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To Kattegat on the "Ships starting with K" page.
Please compare the above voyages with Arnold Hague's Voyage Record below.
(Received from Don Kindell - His source: The late Arnold Hague's database).
Follow the convoy links provided for more information on each.
It will be noticed that some of the dates given in this report do not agree with what is found on the documents received from the Norwegian archives.
When Norway was invaded on Apr. 9-1940, Kattegat had just unloaded a cargo of coal in Bergen and was on her way back to the U.S., having departed Bergen on Apr. 4 - see Page 1. In the evening of Apr. 8, a submarine or U-boat had signalled to her, asking for her name and destination (this according to the captain's report). While these questions were being answered a large ship was seen coming from the south, and the boat changed course and disappeared, identity unknown. Upon hearing the news of the invasion on the radio the next morning, Kattegat headed towards New York instead of Cape Race, which had been her intended destination (for orders). She remained in New York for 2 weeks while all necessary insurance questions etc. were taken care of (ref. my page Nortraship), and was then time chartered to an American company for a round trip to South Africa, whereupon a general cargo and vehicles were loaded. These were discharged in Cape Town, Port Elisabeth, East London, Durban and Lourenco Marques.
On her return voyage she stopped at Durban to pick up a cargo of ore for Baltimore. Having finished unloading this in Baltimore at the end of July she was time chartered to another American company, this time for just one voyage, with return to owners in the Far East. She was ordered to New Orleans to take on board scrap iron for Japan, but that same day export of scrap iron to this country was prohibited so she was instead ordered to La Plata in ballast. In Santa Fe and La Plata a cargo of flax seed was loaded before heading through the Magellan Straits, and via Honolulu for bunkers she disharged this cargo in Yokohama, Nagoya, Kobe and Osaka, where she was handed back to owners in Nov(?).-1940 (this should probably be Oct.-1940 - the archive document shows her in Vancouver in Nov.-1940).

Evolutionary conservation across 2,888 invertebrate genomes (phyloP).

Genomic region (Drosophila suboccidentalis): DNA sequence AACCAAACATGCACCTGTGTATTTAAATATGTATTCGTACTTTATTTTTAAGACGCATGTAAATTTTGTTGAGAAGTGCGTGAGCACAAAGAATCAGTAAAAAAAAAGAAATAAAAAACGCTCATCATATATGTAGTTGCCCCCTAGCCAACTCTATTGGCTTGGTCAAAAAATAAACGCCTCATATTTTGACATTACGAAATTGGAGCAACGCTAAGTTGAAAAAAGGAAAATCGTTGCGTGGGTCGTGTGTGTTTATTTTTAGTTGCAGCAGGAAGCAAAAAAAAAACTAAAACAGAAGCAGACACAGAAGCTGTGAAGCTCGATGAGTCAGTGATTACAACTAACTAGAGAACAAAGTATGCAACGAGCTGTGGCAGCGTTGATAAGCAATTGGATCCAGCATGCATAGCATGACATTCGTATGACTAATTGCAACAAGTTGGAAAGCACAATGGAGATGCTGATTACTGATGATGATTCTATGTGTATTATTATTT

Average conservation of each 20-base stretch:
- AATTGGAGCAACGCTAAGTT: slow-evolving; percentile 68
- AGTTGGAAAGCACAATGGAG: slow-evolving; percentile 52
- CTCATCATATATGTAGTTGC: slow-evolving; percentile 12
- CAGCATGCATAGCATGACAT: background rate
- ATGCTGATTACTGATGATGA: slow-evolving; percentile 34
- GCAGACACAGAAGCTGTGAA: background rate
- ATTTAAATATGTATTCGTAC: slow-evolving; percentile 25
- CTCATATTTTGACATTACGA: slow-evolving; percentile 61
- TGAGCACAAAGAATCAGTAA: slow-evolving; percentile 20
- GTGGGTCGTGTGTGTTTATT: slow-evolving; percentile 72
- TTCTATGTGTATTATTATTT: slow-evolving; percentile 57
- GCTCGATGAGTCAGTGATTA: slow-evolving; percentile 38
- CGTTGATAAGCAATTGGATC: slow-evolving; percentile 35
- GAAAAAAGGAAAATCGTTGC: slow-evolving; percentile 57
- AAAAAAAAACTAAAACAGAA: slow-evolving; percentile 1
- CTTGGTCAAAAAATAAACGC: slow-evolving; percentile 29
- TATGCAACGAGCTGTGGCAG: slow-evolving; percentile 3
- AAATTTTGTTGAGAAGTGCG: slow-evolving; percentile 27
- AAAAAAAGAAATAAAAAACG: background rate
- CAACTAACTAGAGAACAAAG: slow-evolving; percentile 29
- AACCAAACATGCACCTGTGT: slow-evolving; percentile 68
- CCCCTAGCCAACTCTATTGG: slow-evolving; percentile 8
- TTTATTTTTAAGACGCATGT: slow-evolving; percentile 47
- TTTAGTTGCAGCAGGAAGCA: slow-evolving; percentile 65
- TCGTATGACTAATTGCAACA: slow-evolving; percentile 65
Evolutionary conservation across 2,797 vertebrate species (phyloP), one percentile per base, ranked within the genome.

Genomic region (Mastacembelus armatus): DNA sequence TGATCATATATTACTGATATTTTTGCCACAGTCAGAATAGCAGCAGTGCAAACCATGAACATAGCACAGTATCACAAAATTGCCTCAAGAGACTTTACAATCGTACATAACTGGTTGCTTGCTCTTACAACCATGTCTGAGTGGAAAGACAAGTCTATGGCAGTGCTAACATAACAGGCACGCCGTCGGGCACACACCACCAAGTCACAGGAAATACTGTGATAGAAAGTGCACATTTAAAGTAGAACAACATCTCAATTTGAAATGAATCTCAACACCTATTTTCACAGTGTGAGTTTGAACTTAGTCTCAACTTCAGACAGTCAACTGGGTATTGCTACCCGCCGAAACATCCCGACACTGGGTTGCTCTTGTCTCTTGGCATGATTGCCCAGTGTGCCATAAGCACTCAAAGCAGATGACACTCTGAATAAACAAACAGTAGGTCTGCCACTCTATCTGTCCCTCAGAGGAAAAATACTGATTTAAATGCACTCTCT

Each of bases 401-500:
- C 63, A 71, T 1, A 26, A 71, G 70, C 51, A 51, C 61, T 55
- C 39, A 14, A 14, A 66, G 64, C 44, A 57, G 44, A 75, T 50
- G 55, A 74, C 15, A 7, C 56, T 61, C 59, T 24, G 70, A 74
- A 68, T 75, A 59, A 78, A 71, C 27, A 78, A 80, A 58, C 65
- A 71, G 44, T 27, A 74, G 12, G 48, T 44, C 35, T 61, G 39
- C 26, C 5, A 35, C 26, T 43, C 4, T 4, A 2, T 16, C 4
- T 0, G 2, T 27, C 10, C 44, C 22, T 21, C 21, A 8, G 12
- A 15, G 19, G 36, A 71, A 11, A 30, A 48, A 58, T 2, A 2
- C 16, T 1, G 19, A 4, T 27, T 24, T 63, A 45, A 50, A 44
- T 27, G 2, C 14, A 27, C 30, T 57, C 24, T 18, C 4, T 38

Nortraship, New York now ordered her to head for Vancouver B.C. in ballast. Having been docked there for a while a cargo of lumber was loaded and she proceeded through the Panama Canal, then disharged her cargo at Cape Town, Port Elisabeth, Durban and Lourenco Marques. By then it was March-1941 (note that according to Page 1, she sailed from Lourenco Marques on Febr. 13-1941). She was subsequently time chartered by a company in New York and was sent to Colachel, India where she loaded a cargo of ilmenite sand for Pensacola, via Cape Town for bunkers (a visitor to my site has told me that this was a coarse sand used as a flux material in blast furnaces and as a sandblasting abrasive. It may also have had additional uses in the armament industry of the world war two era). Having disharged in Pensacola in June-1941 (archive doc gives Apr.-1941), Nortraship sent her in ballast to Vancouver again, via San Pedro for bunkers.
In Vancouver, lumber was loaded and she again went through the Panama Canal to unload in Cape Town, Durban and Lourenco Marques. While there in Sept.-1941 (Page 2 gives Aug.-1941) she was taken over by Ministry of War Transport. Some general cargo was loaded at Lourenco Marques as well as in Beira before heading to Durban to complete the cargo. She was also docked at the latter port for a while before continuing to Port Elizabeth where degaussing and other necessary safety equipment were installed. At the beginning of Oct.-1941 (archive doc gives departure as Sept. 19) she departed for the U.K. via Cape Town and Freetown, where she joined her first convoy, namely Convoy SL 90, which left Freetown on Oct. 15. Her cargo is given as ore and maize - ref. external link in the table above. Up until then she had always sailed alone. She arrived Liverpool on Nov. 5-1941 (archive doc gives Nov. 4).